- RM10,000 income tax exemption for each full year of service with the same employer or companies within the same group.
The exemption limit increased from RM10,000 to RM20,000 for each full year of service. This is a much needed relief for taxpayers who lose their jobs due to the current COVID-19 pandemic.
Effective: YA2020 and YA2021
10) Non-citizen individuals holding key positions in companies investing in new strategic investments
Currently, resident individuals are taxed on progressive rates ranging from 0% to 30%, while non-resident individuals are taxed at a flat rate of 30%. Individuals who fall under the following categories are taxed at a preferential tax rate of flat 15%:
- Malaysian citizens who return to work in Malaysia and are categorised as experts and approved under the Returning Expert Program (“REP”);
- Individual knowledge workers in Iskandar Malaysia; and
- Individual knowledge workers in Malaysia-China Kuantan Industrial Park.
Under the PENJANA, the Government announced tax incentive of 0% income tax rate for a period of up to 15 years for manufacturing companies that relocate their operations to Malaysia.
With the proposed Budget 2021, individual income tax at a flat rate of 15% be given to non-citizens holding key positions / C-Suite positions for a period of 5 consecutive years. This tax incentive is limited to 5 non-citizen individuals employed in each company that has been granted relocation tax incentive under PENJANA initiative. To qualify for the flat rate of 15%, an individual must:
- Receive a monthly salary of not less than RM25,000; and
- Be a Malaysian tax resident for each year of assessment throughout the flat-rate tax treatment.
Effective: Applications received by Malaysian Investment and Development Authority (“MIDA”) from 7 November 2020 until 31 December 2021
11) Returning expert programme (“REP”)
To further encourage skilled Malaysian citizens working abroad to return and work in Malaysia, the application period for REP incentive will be extended for another 3 years:
- a flat rate of 15% for a period of 5 consecutive years of assessment; and
- exemption on import duty and excise duty for the purchase of a Complete Built-Up (“CBU”) vehicle or excise duty exemption for the purchase of a Complete Knocked-Down (“CKD”) vehicle subject to the total duty exemption limited to RM100,000.
Effective: Applications received by Talent Corporation Malaysia from 1 January 2021 until 31 December 2023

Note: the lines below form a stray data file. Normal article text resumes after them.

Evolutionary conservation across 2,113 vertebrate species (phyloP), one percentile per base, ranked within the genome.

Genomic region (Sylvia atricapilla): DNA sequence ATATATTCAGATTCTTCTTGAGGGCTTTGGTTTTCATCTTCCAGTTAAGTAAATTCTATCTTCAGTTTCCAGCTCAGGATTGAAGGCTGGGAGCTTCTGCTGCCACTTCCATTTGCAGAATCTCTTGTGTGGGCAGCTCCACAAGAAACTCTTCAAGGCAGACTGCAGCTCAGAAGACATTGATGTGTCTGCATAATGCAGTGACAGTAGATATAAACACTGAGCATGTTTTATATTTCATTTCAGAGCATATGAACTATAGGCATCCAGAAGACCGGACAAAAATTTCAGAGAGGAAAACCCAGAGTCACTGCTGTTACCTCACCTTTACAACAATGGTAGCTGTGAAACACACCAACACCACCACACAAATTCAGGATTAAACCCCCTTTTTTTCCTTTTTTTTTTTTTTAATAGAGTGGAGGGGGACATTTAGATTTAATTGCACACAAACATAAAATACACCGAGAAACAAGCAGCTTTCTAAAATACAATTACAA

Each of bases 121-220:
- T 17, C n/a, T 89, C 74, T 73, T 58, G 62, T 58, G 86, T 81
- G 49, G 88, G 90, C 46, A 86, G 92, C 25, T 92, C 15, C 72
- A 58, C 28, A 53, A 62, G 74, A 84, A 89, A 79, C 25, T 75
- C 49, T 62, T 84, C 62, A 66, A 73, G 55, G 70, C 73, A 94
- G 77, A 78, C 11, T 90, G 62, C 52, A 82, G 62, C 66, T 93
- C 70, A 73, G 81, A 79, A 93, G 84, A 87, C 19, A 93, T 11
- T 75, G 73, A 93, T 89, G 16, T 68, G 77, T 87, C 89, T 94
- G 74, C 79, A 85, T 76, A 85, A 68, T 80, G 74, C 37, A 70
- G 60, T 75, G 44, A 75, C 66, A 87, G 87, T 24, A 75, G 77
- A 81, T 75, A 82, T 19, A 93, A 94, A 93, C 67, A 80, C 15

12) Reduction in Employees’ Provident Fund (“EPF”) Contribution Rate
The employee’s portion of EPF contributions will be reduced from 11% to 9% for a period of 12 months from January 2021. The proposed changes are depicted in the table below:
Effective: 1 January 2021 to 31 December 2021
13) EPF Account 1 withdrawal
This item is not exactly a personal income tax goodie but relevant nonetheless. This is extracted from TheEdgeMarkets’s Budget 2021 highlights.
EPF now allows members with Account 1 savings of not more than RM100,000 to withdraw up to RM10,000 under its expanded i-Sinar facility. Payouts will be staggered over a maximum period of six months. The first payment can be as much as RM5,000.
For those who have more than RM100,000 savings in Account 1, they can withdraw up to 10% of their savings or up to RM60,000, whichever is lower. Similarly, the payouts will be on a staggered basis over a maximum period of six months. The first payment can be as much as RM10,000.
The eligibility criteria have been somewhat loosened since the i-Sinar facility was first announced in November 2020. Previously, the facility was limited to those that have lost their jobs, are on no-pay leave or have no other source of income.
Personally, unless absolutely required, I will not encourage anyone to touch their retirement funds for two reasons. One, withdrawing the funds will disrupt the power of compound interest at work on your retirement fund. Read here for more details on the power of compound interest. And two, you still have to replenish your Account 1 as soon as your situation improves.
With the COVID-19 pandemic affecting the Malaysian economy, many are affected financially and struggles to provide food on the table or education for their children.
The proposed Malaysia Budget 2021 is welcomed and timely as it includes many additional personal income tax reliefs to assist Malaysians to tie through the pandemic.
It is hoped that the Malaysian economy will be resilient and able to assist all Malaysian to pull through this crisis that is affecting the whole world.